NO! v2.0

We Americans routinely let tragedy happen to school children, as at the Covenant School in Nashville and at Robb Elementary School in Uvalde and now at a Dadeville, AL sweet 16 party. Children are powerless to stop the murdering, so they count on we adults, we good people, to speak up and say “NO!

This truly is a political issue, because stopping the murders will require our national collective will. Those who say we shouldn’t “politicize” our mass shootings are effectively saying we shouldn’t prevent the next ones. The result of that is that the mass shootings continue to happen and more children die.

Our politicians are dedicated first and foremost to self-preservation, which to them means staying in office. Some may have a strong moral backbone, but too many do not. That leads directly to “thoughts and prayers” and “This is not the time” and “We must not politicize this” and all the other miserable, spineless, self-serving blather of (mostly) Republicans beholden to the gun industry and Second Amendment extremists. And they get away with it because too many good people fail to speak up in the voting booth to say “NO! and vote out of office those who refuse to take action to protect our kids.

We aren’t the only country with wretched politicians, but we’re the only country with politicians who allow the murder of little kids to effectively be our national policy.

Read that last sentence again.

Following their horrific trauma, the Marjorie Stoneman Douglas High School survivors declared “Never Again,” but the echo of their call to action fades until the next slaughter. Too many of we good people have allowed that declaration to be just words.

We’re 113 days into the year and already we have had 169 mass shootings, including murders of little school children and teens. That’s 1.5 mass shootings per day and that doesn’t include drive-bys, gun suicides and the rest. We kill about 45,000 of our citizens with guns every year. “Never Again” has devolved into “Ever Again and Again,” because nothing substantive has changed to alter our course.*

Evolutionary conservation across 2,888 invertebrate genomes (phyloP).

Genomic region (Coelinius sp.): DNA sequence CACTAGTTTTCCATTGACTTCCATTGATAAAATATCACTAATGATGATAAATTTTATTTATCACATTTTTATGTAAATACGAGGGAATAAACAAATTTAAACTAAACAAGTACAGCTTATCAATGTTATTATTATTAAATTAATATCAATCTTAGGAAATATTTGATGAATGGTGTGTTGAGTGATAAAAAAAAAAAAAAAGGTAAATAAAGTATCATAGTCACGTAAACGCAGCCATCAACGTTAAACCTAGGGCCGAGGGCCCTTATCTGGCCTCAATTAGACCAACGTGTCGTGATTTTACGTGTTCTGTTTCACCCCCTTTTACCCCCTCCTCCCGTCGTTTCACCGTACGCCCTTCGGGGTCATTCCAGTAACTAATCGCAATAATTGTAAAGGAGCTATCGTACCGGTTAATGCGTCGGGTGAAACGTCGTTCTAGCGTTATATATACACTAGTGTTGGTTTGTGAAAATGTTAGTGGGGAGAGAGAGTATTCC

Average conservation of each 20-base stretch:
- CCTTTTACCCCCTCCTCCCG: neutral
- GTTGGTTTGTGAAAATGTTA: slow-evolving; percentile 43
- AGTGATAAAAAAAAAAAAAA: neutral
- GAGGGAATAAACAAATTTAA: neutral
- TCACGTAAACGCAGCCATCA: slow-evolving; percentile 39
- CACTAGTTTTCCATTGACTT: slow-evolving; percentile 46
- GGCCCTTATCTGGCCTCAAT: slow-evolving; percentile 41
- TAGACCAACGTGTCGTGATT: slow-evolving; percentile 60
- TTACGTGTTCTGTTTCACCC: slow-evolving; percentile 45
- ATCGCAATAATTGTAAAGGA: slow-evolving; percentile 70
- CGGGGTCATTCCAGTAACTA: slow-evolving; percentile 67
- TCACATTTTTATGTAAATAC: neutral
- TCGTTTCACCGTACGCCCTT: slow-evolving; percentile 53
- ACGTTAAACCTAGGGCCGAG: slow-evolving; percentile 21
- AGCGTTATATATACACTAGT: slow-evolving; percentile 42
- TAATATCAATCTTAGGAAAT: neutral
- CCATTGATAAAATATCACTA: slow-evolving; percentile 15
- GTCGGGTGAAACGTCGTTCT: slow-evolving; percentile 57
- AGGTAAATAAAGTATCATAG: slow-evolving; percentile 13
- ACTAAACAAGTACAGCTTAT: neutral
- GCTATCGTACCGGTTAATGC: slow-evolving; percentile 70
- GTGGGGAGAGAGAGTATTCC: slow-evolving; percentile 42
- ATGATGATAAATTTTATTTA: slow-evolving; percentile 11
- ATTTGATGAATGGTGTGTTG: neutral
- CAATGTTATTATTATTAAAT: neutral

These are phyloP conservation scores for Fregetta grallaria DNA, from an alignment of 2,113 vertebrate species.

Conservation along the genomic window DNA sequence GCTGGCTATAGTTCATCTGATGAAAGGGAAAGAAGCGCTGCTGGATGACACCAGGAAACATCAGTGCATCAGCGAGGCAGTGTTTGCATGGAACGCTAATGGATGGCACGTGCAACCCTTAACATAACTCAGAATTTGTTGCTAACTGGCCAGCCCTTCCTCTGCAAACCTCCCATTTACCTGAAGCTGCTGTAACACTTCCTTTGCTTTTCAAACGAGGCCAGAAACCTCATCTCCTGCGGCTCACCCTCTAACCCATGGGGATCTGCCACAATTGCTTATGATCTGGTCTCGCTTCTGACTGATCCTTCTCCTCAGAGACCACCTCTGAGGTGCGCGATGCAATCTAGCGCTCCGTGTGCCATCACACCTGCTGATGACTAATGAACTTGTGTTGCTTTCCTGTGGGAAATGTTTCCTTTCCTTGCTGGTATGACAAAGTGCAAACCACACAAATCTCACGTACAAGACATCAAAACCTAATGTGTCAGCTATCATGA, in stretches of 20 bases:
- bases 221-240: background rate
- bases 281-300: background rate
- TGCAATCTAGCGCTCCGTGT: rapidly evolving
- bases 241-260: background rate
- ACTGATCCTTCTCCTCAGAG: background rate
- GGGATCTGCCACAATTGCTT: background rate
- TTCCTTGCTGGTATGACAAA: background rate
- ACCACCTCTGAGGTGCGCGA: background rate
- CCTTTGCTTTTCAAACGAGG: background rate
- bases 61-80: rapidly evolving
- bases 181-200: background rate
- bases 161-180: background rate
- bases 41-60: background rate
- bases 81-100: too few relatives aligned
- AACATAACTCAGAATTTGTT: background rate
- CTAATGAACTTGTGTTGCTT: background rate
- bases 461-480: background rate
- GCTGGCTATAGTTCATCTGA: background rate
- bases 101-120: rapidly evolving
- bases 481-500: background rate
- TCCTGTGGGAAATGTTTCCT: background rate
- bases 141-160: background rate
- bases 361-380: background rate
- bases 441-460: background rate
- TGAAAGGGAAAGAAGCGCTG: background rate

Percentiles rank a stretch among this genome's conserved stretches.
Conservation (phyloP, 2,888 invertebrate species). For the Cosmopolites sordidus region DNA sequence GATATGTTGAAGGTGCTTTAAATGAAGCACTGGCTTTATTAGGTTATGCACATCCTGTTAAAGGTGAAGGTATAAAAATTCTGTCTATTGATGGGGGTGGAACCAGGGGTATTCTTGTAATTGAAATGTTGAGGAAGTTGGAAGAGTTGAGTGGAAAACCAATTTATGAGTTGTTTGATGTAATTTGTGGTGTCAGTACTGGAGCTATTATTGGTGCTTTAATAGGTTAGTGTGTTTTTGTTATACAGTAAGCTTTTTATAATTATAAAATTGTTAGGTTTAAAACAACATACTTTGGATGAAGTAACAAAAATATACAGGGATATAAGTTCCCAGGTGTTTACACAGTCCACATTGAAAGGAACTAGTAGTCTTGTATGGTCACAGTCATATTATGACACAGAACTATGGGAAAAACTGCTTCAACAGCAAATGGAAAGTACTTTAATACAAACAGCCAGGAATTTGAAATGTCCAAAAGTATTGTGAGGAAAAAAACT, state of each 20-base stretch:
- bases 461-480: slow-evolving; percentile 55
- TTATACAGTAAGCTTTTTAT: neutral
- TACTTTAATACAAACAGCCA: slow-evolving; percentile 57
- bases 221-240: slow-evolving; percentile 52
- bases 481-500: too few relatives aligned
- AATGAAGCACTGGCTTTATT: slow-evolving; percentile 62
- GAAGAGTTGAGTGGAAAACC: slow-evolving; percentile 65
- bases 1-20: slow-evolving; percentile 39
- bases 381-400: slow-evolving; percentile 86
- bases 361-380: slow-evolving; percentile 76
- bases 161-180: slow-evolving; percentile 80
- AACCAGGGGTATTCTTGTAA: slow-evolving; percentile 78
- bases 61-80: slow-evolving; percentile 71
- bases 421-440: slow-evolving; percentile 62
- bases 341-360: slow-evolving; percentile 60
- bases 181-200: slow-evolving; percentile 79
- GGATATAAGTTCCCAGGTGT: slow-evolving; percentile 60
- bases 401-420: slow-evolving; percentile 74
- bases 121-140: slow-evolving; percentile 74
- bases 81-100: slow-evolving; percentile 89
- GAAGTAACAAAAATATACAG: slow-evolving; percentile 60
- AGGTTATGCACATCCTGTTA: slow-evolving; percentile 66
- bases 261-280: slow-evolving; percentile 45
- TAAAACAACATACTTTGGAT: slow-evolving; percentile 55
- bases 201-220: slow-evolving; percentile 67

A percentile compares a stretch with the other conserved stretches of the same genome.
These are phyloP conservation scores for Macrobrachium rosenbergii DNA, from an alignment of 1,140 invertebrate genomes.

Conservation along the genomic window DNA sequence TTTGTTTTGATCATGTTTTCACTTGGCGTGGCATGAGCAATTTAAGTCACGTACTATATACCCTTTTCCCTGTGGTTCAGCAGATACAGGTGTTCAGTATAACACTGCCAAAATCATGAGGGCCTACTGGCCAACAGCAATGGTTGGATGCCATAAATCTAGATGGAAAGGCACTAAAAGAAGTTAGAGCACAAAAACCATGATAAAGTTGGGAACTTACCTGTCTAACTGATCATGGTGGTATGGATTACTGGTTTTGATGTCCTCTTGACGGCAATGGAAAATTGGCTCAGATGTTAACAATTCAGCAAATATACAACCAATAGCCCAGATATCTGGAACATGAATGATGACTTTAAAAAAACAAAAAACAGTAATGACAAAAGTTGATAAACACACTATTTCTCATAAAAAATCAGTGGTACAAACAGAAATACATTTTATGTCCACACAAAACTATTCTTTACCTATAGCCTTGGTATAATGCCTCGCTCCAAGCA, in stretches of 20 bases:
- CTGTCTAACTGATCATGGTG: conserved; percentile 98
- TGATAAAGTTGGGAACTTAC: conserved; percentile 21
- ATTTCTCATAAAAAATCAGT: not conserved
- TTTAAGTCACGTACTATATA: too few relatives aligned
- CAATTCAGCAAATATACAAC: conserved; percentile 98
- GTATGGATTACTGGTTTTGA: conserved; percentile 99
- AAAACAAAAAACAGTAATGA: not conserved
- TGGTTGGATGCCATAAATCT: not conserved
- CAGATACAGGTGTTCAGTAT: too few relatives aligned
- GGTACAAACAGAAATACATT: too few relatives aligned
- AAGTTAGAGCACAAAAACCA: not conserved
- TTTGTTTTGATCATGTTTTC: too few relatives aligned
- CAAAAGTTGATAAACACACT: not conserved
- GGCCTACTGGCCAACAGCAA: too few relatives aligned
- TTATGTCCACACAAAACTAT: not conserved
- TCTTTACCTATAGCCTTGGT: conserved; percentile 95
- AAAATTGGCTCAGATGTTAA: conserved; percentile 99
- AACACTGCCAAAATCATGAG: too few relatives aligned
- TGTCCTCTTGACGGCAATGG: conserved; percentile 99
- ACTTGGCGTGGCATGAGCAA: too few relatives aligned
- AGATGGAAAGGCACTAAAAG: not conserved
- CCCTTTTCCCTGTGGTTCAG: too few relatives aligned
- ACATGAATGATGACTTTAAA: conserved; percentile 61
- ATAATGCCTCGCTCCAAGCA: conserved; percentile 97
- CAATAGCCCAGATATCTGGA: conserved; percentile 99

How is it that we don’t seem to get it? I’m wondering seriously whether to mobilize this nation against gun violence it will be necessary for us to be shown photographs and videos of the bodies of murdered little school children, pictures that show how savagely, brutally ripped apart their bodies are from bullets designed for war. Maybe the words “We had to do a DNA test to determine who that kid was” will mean more to us once we see with our own eyes why that was so wickedly true.**

Here’s a note to the millions of good people who don’t vote:

You’re letting this carnage happen.

The same comment goes to those who vote for politicians who puff themselves up with their man badge AR-15s, as though that attests to their being true Americans or courageous or some pitiful version of Don’t Tread On Me. Meanwhile, they refuse to do anything to protect our children.

Do you think that it’s just a handful of Americans who are affected by gun violence, maybe just the ones you hear about on TV? See the chart and comments at bottom of this post and be sure to click through and read the linked report. You don’t have to be ripped apart by a bullet to be affected by gun violence.

Far too many of us have already been maimed by injuries that will not heal, like Trayvon Martin’s mom. And the Sandy Hook and Parkland and Uvalde and Sugarland and Covenant School moms and dads. And the people who loved all the drive-by victims, the innocents like that little girl doing a puzzle on her living room floor who was killed by a random bullet from a random gun fired by a random thug just because he could get a gun. It’s all the people who live with the pain and the horror for which there are no words. They are forever affected by gun violence.

We the majority don’t get what we want on this and so many other issues. Some of them are deadly, like gun violence. And maternal mortality. And immigration cruelty. And death  by poverty. That is entirely because the extremist minority votes and too many of we good people have refused to speak up with our votes.

Signing petitions is nice and protesting in the streets can be helpful and can feel empowering, but


It’s long past time for our voices to be heard from that powerful place saying, “NO!” Mark your calendar to do that on November 5, 2024.